Lifelong Learning
Learning How to Learn: The Foundation for Lifelong Learners
7 min read

Why learning how to learn? 

When you invest money in a project, it is normal to expect a return. Right? 

The highest is the return, the better it is. 

The same with learning. 

If you invest time, effort, or/and money in your education, you want to get the best out of it. 

Getting a better position, generating insights, solving problems, helping others, developing oneself… We can do better at any of these things by learning how to learn. 

Learning how to learn by Barbara Oakley 

In one of those Talks at Google, Barbara listed tools to make us better learners. 

As the top professors use metaphors and analogies to learn and teach, she used one to explain the two thinking modes of the brain.

The Focus and Diffuse Mode 

Learning how to learn: focus and diffuse mode

Imagine your brain is a pinball. 

In a focus mode, the rubber bumpers are close to each other and often you have an existing pattern.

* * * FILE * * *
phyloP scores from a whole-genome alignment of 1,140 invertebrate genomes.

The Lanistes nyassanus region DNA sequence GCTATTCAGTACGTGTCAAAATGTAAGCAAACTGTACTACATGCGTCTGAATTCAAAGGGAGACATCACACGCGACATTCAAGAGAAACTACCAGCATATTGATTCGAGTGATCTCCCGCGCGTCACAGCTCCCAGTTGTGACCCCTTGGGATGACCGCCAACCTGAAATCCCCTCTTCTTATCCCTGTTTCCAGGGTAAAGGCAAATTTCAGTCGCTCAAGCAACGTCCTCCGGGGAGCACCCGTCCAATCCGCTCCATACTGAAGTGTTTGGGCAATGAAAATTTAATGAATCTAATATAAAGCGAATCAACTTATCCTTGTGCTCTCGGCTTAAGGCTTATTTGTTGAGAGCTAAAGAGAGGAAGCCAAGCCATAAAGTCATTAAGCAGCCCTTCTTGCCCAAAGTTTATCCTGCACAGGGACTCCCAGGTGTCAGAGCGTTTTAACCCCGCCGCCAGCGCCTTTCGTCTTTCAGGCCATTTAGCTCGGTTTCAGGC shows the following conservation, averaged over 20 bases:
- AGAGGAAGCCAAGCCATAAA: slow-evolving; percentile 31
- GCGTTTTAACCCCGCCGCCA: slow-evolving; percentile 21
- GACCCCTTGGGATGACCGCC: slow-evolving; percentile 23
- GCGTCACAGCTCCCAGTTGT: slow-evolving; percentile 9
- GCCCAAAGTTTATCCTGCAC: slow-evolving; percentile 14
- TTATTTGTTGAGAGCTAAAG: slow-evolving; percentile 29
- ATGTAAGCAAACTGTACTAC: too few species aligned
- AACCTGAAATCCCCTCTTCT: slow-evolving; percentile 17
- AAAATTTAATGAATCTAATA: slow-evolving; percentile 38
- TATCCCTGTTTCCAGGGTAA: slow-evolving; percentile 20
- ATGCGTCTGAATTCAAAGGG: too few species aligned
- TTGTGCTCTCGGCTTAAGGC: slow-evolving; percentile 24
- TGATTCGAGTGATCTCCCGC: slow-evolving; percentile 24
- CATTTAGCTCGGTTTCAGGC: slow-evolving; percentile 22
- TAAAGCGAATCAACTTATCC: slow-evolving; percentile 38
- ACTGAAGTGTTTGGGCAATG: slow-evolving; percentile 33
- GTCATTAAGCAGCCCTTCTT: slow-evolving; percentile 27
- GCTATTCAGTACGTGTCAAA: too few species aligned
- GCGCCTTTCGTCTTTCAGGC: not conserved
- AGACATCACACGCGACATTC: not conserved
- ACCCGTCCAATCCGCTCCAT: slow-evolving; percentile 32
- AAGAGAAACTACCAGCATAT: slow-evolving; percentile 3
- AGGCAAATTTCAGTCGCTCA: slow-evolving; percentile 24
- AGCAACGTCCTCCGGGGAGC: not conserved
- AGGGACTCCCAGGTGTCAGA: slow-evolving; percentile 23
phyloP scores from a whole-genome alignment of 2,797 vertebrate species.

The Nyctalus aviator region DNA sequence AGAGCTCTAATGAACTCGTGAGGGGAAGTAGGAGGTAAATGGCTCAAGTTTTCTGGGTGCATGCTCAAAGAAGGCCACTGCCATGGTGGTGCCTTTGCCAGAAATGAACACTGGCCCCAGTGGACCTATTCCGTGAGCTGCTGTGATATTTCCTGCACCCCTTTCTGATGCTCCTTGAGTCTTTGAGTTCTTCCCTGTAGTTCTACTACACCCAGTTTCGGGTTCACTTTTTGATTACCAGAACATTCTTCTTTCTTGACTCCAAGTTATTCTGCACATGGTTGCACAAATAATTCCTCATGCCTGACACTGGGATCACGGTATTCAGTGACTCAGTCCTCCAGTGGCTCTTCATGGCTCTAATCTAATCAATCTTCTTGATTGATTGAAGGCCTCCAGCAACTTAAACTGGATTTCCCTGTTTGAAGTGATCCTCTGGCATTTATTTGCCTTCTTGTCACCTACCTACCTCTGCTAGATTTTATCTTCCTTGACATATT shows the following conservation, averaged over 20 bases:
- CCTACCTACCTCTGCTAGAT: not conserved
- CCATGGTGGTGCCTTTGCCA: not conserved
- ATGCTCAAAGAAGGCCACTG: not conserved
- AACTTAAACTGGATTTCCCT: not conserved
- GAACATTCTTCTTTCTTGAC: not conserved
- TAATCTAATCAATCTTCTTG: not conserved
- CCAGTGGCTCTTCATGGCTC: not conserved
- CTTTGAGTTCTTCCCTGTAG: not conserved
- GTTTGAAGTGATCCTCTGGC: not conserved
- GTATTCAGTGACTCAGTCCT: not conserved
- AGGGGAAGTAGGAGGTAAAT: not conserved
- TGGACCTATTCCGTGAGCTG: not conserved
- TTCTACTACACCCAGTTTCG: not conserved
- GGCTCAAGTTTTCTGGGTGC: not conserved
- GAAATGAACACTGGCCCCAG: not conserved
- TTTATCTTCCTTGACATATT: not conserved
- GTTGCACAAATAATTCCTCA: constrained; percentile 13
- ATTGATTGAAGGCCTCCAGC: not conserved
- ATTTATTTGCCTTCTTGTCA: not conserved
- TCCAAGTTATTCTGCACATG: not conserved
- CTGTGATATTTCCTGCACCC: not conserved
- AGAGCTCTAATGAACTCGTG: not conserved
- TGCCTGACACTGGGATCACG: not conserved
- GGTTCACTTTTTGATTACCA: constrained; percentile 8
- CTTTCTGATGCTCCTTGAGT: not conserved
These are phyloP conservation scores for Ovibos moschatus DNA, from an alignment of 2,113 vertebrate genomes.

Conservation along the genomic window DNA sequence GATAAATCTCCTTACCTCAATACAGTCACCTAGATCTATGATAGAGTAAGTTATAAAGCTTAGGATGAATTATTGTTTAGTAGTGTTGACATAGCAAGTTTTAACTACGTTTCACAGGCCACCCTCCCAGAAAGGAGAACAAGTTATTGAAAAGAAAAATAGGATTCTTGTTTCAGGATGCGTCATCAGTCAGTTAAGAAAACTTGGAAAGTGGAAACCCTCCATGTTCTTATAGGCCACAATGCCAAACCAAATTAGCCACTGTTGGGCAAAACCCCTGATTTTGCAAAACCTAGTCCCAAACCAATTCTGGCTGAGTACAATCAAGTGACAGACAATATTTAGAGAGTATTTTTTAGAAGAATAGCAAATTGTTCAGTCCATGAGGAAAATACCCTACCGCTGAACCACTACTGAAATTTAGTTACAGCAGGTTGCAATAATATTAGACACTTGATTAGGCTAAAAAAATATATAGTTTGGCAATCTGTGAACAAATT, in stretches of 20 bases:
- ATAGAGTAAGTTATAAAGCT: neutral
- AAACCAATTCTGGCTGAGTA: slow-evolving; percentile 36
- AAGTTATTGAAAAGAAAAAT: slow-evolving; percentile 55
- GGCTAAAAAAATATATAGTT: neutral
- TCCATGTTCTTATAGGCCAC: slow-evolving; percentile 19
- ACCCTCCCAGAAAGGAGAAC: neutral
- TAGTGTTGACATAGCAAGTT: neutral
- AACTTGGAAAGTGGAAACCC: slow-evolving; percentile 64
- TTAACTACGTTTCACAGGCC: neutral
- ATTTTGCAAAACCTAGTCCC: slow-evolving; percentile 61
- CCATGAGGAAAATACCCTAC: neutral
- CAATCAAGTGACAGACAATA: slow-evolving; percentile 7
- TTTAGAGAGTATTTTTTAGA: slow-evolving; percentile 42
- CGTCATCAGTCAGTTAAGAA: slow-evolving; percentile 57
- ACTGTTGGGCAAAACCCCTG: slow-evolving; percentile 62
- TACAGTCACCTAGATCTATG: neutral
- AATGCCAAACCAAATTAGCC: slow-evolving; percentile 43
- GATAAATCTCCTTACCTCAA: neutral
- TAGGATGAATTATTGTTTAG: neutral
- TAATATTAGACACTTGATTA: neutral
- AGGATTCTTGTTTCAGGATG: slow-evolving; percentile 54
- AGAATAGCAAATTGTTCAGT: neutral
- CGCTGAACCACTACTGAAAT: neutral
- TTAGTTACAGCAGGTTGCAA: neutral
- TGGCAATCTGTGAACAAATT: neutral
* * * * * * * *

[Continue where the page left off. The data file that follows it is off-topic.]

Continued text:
Basically, you’re using a small area of the brain applying already learned patterns. 

For example, it’s easier to solve a multiplication problem if you’ve already learned how to multiply. 

But what if you encounter a problem for the first time and you have no existing pattern to solve it? 

It’s here when the diffuse mode can be useful. 

In this mode, the rubber bumpers are far from each other. The thoughts are circulating in a wide area of the brain. 

When you’re stuck, the solution can be in a different area of the brain than where your focus point is. 

To use the diffuse mode, you need to be relaxed. 

You’ve probably heard it before. Some people are getting ideas while they’re showering!